The late Hon. John Thomas Smith, M.L.A. for West Bourke, who died on January 30, was in his way one of the most familiar of local landmarks. He was a native of Australia, having been born at Sydney, New South Wales, in 1816, so that at the time of his death he had passed his 62nd year. The education provided in the young colony in those days was not of the most liberal description, but his parents afforded him the benefit of the best obtainable, and he was educated at Cape's school, Sydney. Referring to his youthful days, Mr. Smith has been heard to say, that though he had gained honours from his fellow Victorians of which he was proud, he felt certain that had his early instruction been more comprehensive and complete he would have occupied still higher positions. An impartial estimate, however, of the deceased's natural abilities hardly justifies the belief that he could ever, under any circumstances, have taken a leading place in controlling the affairs of any large community of men, for though possessing great natural shrewdness, it cannot be said that he was endowed with a statesman's breadth of intellect. Mr. Smith's first start in life after leaving school was as a clerk in the Bank of Australasia, where, however, he did not remain very long, resigning his position for a situation in the colonial store department. His next position explains the somewhat clerical dress which Mr. Smith has always worn in Victoria, and which often led those who saw him for the first time to believe that he was a minister of religion. In 1837 he was offered the position of assistant teacher in the Church of England Aboriginal Mission Station, Melbourne, the site of which is now occupied by the Botanical-gardens. Having from his early youth taken a great interest in the aborigines — who, he used to say, should be most kindly dealt as the real possessors of the soil, from which they were being gradually driven by the steady advance of the tide of civilisation — Mr. Smith at once accepted the appointment, and came to Melbourne in the James Watt steamer, near the end of 1837; thus having been at the time of his death a citizen of Melbourne for over 40 years. Melbourne in those days was, it need hardly be said, but a very small place indeed — an oasis in the almost desert wilderness of forest-clad hills and plains; and to use Mr. Smith's words in the Assembly only a few years ago, he had been one of those early pioneers who have had the happiness of living to see 'a wilderness where the noble savage held almost undisputed sway transformed into a city almost second to none, and surpassing all whose existence dates from (then) only 36 years ago.' He quitted the mission-station after having done good work to become manager for the late Hon. J. Hodgson, and subsequently entered into business on his own account. It is unnecessary in a notice of this kind to dwell upon the early business pursuits which the deceased in those rough times entered on, but it may be said that he was successful in his object of gaining a considerable competency. He catered for the entertainment of a not very aesthetic public; but among one of his enterprises which deserves to be remembered was his building of the Queen's Theatre, of which Mr. George Coppin was among the early lessees. In 1842 Melbourne was incorporated a city, and Mr. Smith was one of the first councillors — a position he has continued to fill without intermission until his death. He has held the honourable office of mayor of Melbourne no less than seven times, but the majority of his elections to that post took place in the earlier years of the City Council, when there was not the same rivalry for the distinction which has for some years existed among the city fathers. At present it is well known there is little chance of any mayor being re-elected to the office, and a second re-election might be looked upon as an impossible occurrence. During the Ballarat riots the mayoralty of Melbourne was no sinecure, owing to the excitement which prevailed, and the rumours flying about of intended assaults on the Treasury and banks. Mr. Smith did good service in restoring the confidence of the population by organising a system of special constables, and for his energy on the occasion he received the thanks of the Governor, Sir Charles Hotham. When mayor in 1858 the deceased was delegated by the City Council to go to England for the purpose of presenting an address of congratulation to the Queen on the occasion of the marriage of the Princess Royal to the Crown Prince of Prussia. It was expected by many that Mr. Smith would return from his trip Sir John Smith, but the expected honours were not bestowed. If any disappointment was experienced by the mayor himself in the matter, it is but fair to say that he showed no traces of it.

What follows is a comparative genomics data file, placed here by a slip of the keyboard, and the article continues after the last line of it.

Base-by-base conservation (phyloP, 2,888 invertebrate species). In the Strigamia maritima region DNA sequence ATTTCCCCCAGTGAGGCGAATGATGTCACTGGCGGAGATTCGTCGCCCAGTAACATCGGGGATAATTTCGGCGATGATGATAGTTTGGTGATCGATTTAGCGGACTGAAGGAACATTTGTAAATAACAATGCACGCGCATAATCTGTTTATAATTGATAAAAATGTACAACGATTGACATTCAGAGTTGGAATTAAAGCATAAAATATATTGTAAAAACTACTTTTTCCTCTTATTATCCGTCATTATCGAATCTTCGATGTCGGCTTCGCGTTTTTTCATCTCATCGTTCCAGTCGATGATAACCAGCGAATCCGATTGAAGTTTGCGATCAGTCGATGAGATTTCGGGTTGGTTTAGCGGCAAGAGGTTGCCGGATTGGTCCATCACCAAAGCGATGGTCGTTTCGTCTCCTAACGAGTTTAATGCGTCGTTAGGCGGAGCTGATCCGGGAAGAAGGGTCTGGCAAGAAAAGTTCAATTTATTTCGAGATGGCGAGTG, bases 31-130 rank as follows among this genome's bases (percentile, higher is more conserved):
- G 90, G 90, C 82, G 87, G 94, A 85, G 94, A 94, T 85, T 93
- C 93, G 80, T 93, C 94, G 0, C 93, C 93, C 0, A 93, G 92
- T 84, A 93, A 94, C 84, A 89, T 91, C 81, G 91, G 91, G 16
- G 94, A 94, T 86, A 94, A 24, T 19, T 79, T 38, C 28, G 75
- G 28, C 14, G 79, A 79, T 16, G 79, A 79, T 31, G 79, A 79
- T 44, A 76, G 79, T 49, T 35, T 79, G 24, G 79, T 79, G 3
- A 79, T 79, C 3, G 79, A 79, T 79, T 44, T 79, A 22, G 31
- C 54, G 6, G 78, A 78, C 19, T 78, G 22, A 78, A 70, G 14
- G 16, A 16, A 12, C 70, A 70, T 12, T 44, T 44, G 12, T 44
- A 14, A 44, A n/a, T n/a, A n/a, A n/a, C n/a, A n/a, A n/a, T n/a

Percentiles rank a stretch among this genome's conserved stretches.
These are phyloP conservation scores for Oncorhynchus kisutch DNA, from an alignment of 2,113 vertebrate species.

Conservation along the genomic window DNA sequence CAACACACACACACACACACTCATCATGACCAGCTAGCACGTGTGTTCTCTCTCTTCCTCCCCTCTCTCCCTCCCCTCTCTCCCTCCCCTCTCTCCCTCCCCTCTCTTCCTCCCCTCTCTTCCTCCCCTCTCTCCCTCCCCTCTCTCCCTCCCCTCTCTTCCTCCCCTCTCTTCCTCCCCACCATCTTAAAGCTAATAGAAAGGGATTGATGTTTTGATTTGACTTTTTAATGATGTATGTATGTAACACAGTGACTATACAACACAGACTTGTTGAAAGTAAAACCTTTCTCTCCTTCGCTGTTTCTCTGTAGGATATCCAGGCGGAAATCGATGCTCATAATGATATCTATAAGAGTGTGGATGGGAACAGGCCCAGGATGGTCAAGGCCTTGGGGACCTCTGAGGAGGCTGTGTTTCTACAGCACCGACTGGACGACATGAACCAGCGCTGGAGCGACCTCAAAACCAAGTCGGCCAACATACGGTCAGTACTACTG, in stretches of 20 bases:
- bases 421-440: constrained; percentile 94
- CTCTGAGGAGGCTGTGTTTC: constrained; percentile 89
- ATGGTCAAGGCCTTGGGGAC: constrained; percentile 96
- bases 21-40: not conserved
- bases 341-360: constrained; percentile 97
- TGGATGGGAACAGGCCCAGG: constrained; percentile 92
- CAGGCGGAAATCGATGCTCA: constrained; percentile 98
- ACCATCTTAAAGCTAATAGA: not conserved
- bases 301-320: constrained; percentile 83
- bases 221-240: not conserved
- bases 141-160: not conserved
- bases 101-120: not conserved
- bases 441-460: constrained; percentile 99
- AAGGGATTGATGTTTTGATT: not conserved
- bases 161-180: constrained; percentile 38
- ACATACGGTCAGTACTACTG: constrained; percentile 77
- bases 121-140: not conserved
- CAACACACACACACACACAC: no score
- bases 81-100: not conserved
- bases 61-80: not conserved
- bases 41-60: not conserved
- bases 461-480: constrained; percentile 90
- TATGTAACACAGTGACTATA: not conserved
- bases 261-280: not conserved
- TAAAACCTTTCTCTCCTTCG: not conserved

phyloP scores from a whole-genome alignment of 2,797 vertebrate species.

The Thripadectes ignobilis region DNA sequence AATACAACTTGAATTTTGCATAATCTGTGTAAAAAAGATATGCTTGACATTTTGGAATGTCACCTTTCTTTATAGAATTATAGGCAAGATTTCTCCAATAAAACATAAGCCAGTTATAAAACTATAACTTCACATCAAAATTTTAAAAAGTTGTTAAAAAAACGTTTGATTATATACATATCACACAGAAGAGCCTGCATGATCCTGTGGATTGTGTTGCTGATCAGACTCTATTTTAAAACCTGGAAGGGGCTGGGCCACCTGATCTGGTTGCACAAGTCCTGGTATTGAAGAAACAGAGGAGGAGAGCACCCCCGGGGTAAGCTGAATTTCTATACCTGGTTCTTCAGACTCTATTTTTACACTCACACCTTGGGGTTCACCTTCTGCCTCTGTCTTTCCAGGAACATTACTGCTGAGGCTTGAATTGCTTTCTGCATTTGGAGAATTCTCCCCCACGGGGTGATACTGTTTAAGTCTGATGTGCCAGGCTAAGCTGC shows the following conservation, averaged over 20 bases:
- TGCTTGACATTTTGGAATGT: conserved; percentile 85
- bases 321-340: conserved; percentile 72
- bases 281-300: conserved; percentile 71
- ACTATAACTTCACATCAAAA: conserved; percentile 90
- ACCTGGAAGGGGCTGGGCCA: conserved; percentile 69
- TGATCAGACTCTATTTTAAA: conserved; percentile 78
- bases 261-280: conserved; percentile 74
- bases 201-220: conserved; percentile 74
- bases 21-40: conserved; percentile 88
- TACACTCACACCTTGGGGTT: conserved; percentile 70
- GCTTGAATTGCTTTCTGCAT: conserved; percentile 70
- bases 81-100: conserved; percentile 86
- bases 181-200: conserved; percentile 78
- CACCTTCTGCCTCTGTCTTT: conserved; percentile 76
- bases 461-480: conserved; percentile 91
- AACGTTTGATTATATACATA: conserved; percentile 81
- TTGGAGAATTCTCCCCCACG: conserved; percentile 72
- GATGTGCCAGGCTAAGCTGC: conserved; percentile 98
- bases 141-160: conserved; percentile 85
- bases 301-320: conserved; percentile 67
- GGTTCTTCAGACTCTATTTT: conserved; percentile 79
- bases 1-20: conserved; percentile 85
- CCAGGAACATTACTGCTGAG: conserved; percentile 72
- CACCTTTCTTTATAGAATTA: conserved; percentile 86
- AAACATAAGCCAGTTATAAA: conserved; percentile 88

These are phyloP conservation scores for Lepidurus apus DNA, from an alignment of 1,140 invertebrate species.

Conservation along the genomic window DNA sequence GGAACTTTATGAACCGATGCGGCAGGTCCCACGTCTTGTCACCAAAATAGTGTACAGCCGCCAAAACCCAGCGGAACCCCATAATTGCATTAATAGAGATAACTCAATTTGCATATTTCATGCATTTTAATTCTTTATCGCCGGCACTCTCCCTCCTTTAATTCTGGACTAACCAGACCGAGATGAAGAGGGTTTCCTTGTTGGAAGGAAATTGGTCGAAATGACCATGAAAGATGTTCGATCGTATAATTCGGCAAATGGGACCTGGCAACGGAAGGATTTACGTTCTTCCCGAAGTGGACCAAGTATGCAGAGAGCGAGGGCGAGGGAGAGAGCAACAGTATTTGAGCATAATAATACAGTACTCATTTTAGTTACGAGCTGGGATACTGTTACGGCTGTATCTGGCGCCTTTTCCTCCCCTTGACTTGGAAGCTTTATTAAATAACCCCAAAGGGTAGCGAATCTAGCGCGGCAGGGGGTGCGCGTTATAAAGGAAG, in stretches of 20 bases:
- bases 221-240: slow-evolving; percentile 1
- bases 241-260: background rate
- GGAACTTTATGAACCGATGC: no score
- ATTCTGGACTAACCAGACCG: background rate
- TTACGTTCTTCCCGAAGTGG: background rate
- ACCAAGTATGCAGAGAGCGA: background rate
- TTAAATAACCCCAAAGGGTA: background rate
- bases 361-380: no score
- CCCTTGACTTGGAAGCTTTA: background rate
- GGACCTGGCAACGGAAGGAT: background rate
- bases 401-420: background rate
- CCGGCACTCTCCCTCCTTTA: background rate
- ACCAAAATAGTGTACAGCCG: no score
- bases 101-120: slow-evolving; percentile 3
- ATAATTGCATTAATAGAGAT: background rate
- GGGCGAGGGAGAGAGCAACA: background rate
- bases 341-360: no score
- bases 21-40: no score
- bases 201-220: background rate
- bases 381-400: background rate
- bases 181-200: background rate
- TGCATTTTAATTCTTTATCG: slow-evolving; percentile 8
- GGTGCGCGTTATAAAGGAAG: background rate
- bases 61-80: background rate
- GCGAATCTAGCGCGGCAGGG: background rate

It will be mainly by his connexion with Melbourne, and the services which he rendered to the city in its youthful growth, that the deceased will be remembered; but it is needless to say, besides being a city councillor, Mr. Smith has, since the establishment of constitutional government in this colony, been a member of the Legislative Assembly. At the time of his death he was entitled to the name of Father of the Assembly, as since his first election for North Bourke, in 1851, to the old nominee-elective Assembly, he has never been out of Parliament. He has had a seat in one Government — viz., as Minister of Mines in the Macpherson Administration, in 1869. Notwithstanding his long Parliamentary experience, however, the deceased could not be said ever to have taken a leading position in the House. His best work was done in other and less prominent places. His shrewdness and good humour and knowledge of colonial life made him a useful magistrate, and for many years he was a constant attendant at the City Bench, where his great delight was to talk to the persons to the suit in a private room, and induce them to sink their differences, and settle their disputes out of court. He was an official visitor at the lunatic asylums, and paid assiduous attention to his duties as a member of the Central Board of Health. In the establishment of our principal charities, such as the Melbourne Hospital, the Benevolent and Orphan Asylums, and others, he took an active part, and on several occasions when help was needed in other countries, and Victorians were appealed to, the deceased energetically applied himself to the task of collecting, always supplementing the collections with a liberal donation of his own. The deceased also took great interest in the initiation and progress of the friendly societies, and was a leading member of several of them, besides being a prominent Freemason. For many years he has been Provincial Grand Master under the Irish Constitution. Mr. Smith leaves a widow and a family, the eldest of whom is Mr. J. T. T. Smith, Crown prosecutor.

A full-length portrait of Mr. John Thomas Smith in his robes of office is hung up in the Town-hall, and no doubt he will occupy a place in local history as 'seven times mayor.'

Original publication

  • Australasian Sketcher with Pen and Pencil (Melbourne), 15 February 1879, p 183 (view original)

Additional Resources

Citation details

'Smith, John Thomas (1816–1879)', Obituaries Australia, National Centre of Biography, Australian National University, http://oa.anu.edu.au/obituary/smith-john-thomas-4609/text35951, accessed 26 March 2019.